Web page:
Friday, 3 June 2011

Growing opposition to U.S. access to European airline reservations

My analysis of the leaked draft of a proposed “”Agreement between the United States of America and the European Union on the use transfer of Passenger Name Record [PNR] data to the United States Department of Homeland Security” has gotten extensive coverage in Europe, including reports and links from the Austrian state broadcasting company ORF and the Swedish EU news site

If you’re looking for additional background, see my testimony last year on this issue to members of the European Parliament, especially the annotated salides summarized the key ideas, and my FAQ: Transfers of PNR Data from the EU to the USA.

If you don’t read German or Swedish, the gist of both articles is that opposition to the proposed “agreement” (not really an agreement in any sense you would expect, since it would be binding only on one side, the EU, and not on the USA) has spread from Members of the European Parliament — the EU legislature — to influential EU member national governments (in their capacity as members of the Council of the EU, the EU executive).

This is important because both the Council and Parliament must approve any such agreement. And it leaves the European Commission (the administrative branch of the EU) increasingly isolated and out-of-touch in pushing for an “agreement” that would give travel companies immunity form EU law when they send airline reservation data to the USA, and let EU data protection authorities off the hook for their ongoing failure to enforce the laws against the current PNR data transfers.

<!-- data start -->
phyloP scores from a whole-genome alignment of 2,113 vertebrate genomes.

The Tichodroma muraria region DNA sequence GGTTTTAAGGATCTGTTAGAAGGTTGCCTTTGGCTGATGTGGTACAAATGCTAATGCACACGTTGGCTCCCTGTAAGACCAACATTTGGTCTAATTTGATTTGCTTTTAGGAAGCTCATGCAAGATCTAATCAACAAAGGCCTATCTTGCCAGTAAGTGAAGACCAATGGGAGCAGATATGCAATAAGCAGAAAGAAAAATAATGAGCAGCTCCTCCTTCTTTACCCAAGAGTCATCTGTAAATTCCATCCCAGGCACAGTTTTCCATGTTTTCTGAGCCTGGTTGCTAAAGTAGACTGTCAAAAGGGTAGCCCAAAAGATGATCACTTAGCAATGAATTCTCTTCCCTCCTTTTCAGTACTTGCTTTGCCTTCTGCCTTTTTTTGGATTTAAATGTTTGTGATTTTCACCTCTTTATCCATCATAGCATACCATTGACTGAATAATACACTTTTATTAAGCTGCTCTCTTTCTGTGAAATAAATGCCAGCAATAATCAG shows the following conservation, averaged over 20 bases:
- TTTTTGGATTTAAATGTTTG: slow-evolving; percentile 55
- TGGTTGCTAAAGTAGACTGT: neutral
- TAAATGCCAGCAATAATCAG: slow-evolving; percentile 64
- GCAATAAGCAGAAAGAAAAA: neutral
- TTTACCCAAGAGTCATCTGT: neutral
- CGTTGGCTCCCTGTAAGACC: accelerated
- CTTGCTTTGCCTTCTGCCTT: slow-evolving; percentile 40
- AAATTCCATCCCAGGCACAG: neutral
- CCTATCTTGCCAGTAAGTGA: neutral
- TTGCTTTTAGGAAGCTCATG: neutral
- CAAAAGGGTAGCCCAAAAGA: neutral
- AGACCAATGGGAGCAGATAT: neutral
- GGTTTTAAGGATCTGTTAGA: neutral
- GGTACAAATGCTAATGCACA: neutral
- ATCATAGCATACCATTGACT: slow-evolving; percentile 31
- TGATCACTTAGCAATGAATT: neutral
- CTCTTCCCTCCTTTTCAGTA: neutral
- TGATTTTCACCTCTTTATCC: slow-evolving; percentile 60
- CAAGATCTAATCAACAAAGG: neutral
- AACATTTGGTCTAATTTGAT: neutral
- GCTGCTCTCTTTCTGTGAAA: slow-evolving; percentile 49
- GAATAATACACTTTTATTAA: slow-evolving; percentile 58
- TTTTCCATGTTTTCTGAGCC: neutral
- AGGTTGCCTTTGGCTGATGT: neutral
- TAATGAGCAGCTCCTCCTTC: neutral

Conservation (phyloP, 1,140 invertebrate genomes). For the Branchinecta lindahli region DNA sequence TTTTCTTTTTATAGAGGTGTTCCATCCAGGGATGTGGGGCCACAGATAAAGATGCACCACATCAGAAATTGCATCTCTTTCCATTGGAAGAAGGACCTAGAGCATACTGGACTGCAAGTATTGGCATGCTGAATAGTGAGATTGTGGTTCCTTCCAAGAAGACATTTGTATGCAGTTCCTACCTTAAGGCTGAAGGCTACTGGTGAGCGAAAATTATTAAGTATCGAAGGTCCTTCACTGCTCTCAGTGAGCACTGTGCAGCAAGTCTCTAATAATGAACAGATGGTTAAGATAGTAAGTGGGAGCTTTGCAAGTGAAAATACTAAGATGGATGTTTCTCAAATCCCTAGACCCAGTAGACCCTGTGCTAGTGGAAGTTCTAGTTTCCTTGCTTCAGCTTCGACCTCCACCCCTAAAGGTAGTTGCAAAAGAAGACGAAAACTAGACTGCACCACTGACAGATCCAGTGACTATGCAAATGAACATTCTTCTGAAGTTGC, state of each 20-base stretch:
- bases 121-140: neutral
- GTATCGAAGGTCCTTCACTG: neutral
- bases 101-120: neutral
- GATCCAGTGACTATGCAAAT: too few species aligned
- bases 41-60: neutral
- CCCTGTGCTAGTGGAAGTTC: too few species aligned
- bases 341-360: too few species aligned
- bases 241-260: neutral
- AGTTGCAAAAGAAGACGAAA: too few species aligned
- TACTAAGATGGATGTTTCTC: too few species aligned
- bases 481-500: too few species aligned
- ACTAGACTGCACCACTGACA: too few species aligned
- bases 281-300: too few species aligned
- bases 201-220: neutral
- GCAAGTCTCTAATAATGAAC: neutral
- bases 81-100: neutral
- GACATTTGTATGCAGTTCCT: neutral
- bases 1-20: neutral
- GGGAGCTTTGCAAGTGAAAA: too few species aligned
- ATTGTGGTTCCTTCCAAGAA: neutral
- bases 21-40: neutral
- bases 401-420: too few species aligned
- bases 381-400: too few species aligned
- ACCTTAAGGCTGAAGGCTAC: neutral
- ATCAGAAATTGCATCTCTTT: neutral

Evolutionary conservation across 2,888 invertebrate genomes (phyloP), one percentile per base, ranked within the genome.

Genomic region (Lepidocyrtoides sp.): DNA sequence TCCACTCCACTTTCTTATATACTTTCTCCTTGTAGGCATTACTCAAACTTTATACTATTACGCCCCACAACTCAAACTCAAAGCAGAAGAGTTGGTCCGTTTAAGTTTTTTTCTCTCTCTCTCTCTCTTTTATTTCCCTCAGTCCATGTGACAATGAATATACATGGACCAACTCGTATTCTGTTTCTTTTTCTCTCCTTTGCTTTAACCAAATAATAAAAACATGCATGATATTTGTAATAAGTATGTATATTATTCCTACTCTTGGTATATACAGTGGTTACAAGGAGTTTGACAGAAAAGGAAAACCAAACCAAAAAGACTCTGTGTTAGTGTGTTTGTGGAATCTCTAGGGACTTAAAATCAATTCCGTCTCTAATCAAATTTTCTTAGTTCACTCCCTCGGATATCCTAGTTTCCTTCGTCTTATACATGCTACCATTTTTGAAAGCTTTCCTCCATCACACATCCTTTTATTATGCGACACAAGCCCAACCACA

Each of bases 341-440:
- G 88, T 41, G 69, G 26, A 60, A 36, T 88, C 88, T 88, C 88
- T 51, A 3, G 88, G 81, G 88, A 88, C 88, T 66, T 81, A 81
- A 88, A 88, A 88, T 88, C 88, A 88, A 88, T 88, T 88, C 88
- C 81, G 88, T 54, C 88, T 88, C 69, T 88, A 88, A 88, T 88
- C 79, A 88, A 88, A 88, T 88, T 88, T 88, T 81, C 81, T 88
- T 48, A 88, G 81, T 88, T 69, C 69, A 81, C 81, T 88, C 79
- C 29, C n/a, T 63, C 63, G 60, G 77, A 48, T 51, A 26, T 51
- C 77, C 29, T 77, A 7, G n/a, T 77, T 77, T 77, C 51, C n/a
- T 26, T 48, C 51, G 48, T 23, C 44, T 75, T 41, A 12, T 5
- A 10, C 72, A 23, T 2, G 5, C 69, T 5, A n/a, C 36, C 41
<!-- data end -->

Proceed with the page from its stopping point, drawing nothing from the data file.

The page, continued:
I’ll be talking more about the proposed agreement, and the current USA-EU negotiations for an overarching “framework agreement” for all personal data transfers from the EU to the USA that would pre-empt it, on a panel with the key EU and US decision-makers at the Computers, Freedom, and Privacy later this month in Washington.

Link | Posted by Edward on Friday, 3 June 2011, 22:12 (10:12 PM)
Post a comment

Save personal info as cookie?

Bio | Blog | Blogroll | Books | Contact | Disclosures | Events | FAQs & Explainers | Home | Newsletter | Privacy | Resisters.Info | Search | Sitemap | The Amazing Race | The Identity Project | Travel Privacy & Human Rights | Twitter

"Don't believe anything just because you read it on the Internet. Anyone can say anything on the Internet, and they do. The Internet is the most effective medium in history for the rapid global propagation of rumor, myth, and false information." (From The Practical Nomad Guide to the Online Travel Marketplace, 2001)
RSS 2.0 feed of this blog
RSS 2.0 feed of this blog
RSS 1.0 feed of this blog
Powered by
Movable Type Open Source
Movable Type Open Source 5.2.13

Pegasus Mail
Pegasus Mail by David Harris